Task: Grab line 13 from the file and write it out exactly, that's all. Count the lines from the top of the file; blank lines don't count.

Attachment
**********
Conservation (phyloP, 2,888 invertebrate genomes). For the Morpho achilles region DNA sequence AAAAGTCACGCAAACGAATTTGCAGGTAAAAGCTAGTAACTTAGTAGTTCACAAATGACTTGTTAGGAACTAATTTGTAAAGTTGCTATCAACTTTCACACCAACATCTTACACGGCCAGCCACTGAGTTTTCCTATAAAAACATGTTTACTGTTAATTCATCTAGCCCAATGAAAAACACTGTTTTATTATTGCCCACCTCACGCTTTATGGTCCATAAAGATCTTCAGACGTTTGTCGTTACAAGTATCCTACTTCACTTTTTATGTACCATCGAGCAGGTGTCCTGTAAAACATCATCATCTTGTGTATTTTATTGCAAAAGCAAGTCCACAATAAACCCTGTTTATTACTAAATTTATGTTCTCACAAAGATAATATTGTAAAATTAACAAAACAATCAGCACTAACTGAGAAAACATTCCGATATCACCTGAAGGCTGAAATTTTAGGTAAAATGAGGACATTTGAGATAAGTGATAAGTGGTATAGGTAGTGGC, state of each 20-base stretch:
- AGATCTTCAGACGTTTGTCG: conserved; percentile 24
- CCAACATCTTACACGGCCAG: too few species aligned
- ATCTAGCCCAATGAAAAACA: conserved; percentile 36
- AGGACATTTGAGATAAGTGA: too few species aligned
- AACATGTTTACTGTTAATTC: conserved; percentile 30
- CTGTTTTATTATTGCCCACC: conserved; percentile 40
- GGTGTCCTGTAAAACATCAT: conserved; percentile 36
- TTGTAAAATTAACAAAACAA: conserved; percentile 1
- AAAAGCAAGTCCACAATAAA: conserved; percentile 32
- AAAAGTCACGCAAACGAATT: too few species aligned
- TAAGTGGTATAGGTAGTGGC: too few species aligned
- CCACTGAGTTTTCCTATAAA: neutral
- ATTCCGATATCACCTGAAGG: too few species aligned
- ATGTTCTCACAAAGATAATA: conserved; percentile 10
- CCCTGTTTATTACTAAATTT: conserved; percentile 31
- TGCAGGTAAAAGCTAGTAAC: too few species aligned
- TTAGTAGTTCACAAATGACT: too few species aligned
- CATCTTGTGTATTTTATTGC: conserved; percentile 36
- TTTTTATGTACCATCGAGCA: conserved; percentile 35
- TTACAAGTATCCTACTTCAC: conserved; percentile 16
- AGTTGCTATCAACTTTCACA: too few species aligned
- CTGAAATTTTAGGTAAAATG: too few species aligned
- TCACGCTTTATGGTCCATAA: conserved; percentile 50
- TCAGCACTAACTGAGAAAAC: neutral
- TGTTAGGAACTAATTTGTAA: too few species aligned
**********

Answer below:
- CCACTGAGTTTTCCTATAAA: neutral